This chapter is from the book
Where Fireworks really shines is in enabling you to export graphics into many
different formats quickly and easily, with fine control over every detail,
including colors, transparency, and compression. In the previous hour,
"Image Collection and Management," it was pointed out that the
Fireworks Save command saves your work as a Fireworks PNG source graphic. To
create other kinds of graphics in many different formats, using the Export
command will be discussed here.
In this hour you will
Learn about the different export formats
Preview and compare different export options
Change settings to optimize quality or file size
Save custom settings to make output more consistent
Create a simple placeholder Web page graphic
Working with Different Output Formats
There are a number of different graphics formats that Fireworks can export,
each with its own strengths and weaknesses. For instance, exporting as TIFF
might create a file even bigger than the Fireworks source PNG. JPEG is
particularly bad as a format for images with lots of text, like a screenshot or
button. The following is a list of different file formats that can be optimized
and exported with Fireworks:
GIFGIF images are one of the most widely supported formats for
computers and the Web. Images with lots of text or line art and a limited
palette work best as GIF images. GIF images have a palette of no more than 8
bits but can create very small files. GIF images can also contain a transparency
Animated GIFAnimated GIF export creates files of the same
format as regular GIF files, but they can contain multiple frames and display
them at intervals to create moving images. Animated GIFs can become very large
unless special steps are taken to optimize them.
JPEGAnother widely used format for the Web is JPEG, which is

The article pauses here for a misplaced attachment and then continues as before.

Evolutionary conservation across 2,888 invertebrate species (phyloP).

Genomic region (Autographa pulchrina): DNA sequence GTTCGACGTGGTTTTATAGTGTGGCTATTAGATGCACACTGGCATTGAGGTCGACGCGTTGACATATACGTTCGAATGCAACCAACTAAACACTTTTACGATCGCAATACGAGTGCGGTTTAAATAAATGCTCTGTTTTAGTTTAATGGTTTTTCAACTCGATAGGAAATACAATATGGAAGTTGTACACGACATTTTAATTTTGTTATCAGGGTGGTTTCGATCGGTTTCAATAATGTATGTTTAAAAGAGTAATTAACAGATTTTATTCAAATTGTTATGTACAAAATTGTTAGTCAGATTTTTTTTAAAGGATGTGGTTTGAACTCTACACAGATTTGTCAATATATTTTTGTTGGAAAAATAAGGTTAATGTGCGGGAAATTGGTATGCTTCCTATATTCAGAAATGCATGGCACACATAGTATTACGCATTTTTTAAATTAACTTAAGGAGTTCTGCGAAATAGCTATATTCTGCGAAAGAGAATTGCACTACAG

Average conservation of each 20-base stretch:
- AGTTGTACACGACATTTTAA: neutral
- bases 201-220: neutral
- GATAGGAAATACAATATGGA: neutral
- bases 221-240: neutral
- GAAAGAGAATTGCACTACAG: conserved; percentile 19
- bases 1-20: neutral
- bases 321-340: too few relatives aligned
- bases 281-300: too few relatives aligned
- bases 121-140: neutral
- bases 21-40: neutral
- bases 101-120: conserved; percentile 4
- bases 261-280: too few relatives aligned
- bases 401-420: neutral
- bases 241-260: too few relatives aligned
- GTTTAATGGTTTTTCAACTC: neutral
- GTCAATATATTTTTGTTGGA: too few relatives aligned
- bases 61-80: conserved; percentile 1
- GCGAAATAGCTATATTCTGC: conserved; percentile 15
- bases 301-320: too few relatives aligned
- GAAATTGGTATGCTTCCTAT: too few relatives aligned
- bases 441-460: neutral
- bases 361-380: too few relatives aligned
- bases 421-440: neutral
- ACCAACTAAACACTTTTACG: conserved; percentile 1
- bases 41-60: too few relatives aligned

best for photos and other images with a full range of colors. With JPEG you can
vary the level of compression by trading image detail for file sizethe
smaller the file size in bytes, the less detail the image will contain.
PNGPNG export is for creating PNG graphics without
Fireworks' special features. Most Web browsers and graphic applications do
not support all of Fireworks' special PNG features but do support the more
basic format features. The basic PNG format uses non-lossy compression like GIF
but saves more detailed color and transparency information.
WBMPThe wireless bitmap format is used for creating graphics
for tiny, monochrome displays common on wireless devices, such as cell phones
and PDAs. These images are naturally very small because each pixel must be
either black or white and the dimensions must be similarly restrained. Non-lossy
compression, such as GIF compression, is employed to make the files even
TIFFThis format is often used in the print industry and for
moving images between graphics applications. Many Web browsers do not support
this format. TIFF files exported from Fireworks employ non-lossy compression and
can contain the full RGB palette plus an 8-bit alpha channel.
PICTUsed almost exclusively on the Apple Macintosh platform,
this format does not use compression; files can be made smaller only by
restricting the palette or dimensions. PICT image files are rarely used in Web
pages. They are used mostly in production as a backup or transfer format.
BMPThis is the basic image format for Microsoft Windows. Like
PICT, it can use the full RGB palette but does not use compressionbut this
can also create very large files. For this reason this format is also less
common on the Web.
When your image-processing software, in order to reduce the file size,
removes information that is more or less redundant to the human eye, this is
known as lossy compression. The advantage of lossy compression is that it
gives a very high degree of compression, often 5 to 30 times. The disadvantage
is that the quality of the image is reduced as the compression increases.
When you use a non-lossy compression format, all original information
will be saved in the image. The disadvantage is that the compression ratio is
much lower, leading to larger file sizes.